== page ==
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William C. Altreuter
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Wednesday, April 21, 2004

Another thing I like about baseball is the way that its streaks and records connect us to the history of the game, and our own history. Sure Barry Bonds is chasing Ruth and Aaron, but that's long term stuff. For now, if he his a home run in his next game he will match the major league record for consecutive games with a homer. The record is shared by Dale Long (1956), Don Mattingly(1987) and Ken Griffey, Jr. (1993). It is pleasant to think about that, for just a moment. Thirty one years separate Long and Donnie Baseball, six between Mattingly and Junior, and eleven have passed since. Tells us something about the difficulty of hitting a home run in eight consecutive games, doesn't it? And it tells us a little about the intersection of talent and luck, too. Aaron never had a 50 home run season--, and he never hit a home run in eight consecutive games. Neither did Ruth. Willie Mays, who, I guess, is my vote for greatest all-time, holds the record for hitting a home run in every inning through 16-- one of my favorite bits of baseball trivia. The Say Hey Kid didn't hit a home run in eight consecutive games.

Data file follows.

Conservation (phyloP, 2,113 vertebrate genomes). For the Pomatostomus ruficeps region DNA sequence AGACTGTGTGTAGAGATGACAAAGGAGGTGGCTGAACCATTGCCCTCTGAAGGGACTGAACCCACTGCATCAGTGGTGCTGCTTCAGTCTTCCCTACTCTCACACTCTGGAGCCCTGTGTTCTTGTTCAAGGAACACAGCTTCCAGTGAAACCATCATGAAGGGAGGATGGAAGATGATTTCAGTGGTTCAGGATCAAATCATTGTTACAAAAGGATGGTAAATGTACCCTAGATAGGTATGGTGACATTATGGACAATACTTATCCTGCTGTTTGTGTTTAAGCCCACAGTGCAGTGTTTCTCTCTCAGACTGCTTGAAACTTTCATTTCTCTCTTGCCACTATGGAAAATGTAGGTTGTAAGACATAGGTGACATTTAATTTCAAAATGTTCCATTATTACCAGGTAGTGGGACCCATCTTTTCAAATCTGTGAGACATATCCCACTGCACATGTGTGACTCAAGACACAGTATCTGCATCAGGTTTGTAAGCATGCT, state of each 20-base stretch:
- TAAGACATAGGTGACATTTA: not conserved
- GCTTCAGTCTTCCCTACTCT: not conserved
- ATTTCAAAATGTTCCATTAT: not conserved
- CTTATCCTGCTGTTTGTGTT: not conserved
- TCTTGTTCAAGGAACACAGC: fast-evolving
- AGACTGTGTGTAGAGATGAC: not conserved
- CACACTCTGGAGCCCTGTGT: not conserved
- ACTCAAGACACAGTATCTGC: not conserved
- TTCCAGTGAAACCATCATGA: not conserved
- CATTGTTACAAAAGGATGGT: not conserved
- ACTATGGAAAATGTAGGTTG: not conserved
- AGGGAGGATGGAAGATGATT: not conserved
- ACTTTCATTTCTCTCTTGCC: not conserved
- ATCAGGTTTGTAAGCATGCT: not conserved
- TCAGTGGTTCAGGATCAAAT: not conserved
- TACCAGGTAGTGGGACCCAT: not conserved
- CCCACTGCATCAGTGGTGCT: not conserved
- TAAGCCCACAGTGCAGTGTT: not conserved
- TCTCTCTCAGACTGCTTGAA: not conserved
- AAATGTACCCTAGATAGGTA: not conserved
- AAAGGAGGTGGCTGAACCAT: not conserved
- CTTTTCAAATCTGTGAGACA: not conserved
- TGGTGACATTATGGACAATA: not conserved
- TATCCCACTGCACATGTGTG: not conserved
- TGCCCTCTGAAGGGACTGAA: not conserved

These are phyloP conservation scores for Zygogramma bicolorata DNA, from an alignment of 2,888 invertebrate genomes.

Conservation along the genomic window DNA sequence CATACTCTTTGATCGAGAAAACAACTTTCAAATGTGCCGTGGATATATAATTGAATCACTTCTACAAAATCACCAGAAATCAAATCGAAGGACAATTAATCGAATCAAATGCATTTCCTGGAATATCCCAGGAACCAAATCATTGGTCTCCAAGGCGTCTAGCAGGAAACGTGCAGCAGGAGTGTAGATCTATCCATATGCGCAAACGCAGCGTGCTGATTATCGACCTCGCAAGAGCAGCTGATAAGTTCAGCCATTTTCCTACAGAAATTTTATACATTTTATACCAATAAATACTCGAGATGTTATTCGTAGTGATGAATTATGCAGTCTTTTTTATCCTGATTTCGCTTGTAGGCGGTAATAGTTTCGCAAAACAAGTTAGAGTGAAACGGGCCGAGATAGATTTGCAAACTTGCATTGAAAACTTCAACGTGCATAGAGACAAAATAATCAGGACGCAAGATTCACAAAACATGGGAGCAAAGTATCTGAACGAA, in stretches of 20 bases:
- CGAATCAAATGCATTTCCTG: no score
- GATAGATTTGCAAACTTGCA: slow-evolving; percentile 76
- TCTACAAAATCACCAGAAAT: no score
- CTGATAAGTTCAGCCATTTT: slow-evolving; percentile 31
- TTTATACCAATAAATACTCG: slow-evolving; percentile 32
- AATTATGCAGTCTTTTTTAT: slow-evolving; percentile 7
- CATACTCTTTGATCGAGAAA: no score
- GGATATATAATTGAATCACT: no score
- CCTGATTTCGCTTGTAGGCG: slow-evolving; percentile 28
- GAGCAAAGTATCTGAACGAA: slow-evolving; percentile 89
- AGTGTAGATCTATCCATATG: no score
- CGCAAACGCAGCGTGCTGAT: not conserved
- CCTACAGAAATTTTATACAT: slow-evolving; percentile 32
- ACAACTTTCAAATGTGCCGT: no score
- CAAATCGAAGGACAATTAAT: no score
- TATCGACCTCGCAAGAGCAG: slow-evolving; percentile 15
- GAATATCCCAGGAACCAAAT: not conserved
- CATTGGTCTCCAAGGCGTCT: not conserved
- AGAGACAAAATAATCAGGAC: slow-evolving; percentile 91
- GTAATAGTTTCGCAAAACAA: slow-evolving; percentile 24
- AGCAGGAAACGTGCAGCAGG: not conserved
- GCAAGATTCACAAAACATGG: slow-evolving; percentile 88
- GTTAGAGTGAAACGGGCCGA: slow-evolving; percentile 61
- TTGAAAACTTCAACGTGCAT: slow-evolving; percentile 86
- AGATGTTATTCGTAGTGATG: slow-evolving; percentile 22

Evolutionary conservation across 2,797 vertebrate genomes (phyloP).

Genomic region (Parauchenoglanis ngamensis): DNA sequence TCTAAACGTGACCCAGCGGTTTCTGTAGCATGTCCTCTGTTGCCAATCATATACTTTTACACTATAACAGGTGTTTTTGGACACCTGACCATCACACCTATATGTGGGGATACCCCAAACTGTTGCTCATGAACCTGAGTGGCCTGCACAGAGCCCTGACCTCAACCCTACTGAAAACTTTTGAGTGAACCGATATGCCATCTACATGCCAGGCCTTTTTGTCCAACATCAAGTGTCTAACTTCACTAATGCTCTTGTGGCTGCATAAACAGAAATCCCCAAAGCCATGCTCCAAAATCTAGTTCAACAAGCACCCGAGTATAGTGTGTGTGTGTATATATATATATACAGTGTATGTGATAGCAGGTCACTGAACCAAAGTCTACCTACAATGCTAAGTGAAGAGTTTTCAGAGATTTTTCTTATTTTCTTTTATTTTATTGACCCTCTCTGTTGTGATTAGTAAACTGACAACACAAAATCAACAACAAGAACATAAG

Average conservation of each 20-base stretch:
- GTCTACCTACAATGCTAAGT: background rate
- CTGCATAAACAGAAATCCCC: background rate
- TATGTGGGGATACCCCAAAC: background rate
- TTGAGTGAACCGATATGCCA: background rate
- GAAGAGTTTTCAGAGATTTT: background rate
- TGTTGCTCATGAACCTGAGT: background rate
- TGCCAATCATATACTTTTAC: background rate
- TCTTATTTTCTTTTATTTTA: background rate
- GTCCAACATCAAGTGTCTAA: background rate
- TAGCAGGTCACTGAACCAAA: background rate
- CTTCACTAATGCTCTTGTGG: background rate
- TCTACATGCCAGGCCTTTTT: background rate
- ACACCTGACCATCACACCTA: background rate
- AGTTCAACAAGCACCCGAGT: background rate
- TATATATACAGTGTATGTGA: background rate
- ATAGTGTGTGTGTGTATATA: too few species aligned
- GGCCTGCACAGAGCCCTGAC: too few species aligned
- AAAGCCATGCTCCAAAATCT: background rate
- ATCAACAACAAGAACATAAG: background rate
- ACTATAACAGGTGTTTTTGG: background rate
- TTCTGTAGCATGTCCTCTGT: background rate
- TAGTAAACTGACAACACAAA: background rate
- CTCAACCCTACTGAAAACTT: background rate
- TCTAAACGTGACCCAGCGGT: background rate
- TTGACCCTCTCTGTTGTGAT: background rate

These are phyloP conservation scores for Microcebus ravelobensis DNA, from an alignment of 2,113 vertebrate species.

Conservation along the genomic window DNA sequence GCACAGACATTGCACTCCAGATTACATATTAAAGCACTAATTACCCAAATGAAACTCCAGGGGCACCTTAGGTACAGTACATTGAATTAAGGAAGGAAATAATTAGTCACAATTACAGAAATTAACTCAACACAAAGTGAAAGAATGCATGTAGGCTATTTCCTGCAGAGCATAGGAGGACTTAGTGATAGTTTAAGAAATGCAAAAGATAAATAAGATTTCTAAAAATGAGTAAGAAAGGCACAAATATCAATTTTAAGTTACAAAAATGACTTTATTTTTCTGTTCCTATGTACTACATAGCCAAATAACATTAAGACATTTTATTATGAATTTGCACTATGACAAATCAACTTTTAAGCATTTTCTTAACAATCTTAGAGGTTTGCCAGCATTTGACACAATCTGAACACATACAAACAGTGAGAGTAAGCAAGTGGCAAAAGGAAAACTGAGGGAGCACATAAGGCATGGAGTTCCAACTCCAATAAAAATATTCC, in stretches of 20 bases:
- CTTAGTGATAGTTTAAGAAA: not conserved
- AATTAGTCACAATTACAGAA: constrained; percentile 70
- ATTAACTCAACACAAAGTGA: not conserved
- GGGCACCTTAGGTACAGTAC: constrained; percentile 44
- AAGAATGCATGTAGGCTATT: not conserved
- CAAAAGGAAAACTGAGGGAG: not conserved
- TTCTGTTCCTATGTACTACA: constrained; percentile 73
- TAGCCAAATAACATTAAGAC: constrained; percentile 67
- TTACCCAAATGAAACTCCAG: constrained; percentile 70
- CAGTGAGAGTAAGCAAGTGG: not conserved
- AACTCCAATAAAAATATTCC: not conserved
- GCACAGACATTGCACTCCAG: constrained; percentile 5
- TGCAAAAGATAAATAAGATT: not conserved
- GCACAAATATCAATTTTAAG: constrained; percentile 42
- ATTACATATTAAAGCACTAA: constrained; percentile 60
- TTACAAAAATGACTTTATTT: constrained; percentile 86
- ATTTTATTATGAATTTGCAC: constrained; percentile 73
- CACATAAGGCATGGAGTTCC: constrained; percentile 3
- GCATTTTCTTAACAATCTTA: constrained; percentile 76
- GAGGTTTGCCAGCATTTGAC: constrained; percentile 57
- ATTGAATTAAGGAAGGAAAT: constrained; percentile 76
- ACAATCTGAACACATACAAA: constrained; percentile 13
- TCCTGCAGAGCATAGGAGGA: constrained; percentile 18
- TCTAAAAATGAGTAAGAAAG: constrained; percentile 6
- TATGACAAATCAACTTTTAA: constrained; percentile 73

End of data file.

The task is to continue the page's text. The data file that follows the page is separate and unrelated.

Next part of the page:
Over on the Mets side of the equation, Al Leiter's scoreless streak ended last night at 29 1/3, the longest by a Met since Dwight Gooden went for 31 in 1985. The Mets record, by the way, is 31 2/3, set by Jerry Koosman in '73. It's nice to be able to open the paper and think about being at Shea when Dr. K was at his peak. Thinking about Jerry Koosman and the '73 Mets is a much sunnier way to think about that time than thinking about Nixon and Kissinger, and everything else that was going on that summer. I never heard of Long before. His streak was over before I was born, but I was in the stands during Gooden's run, and I remember following Mattingly's streak in the Daily News, and although I can't say I remember Koosman's streak, I remember Koosman, who was great. I rode the A train into court, reading the sports pages, and feeling pretty good about life.

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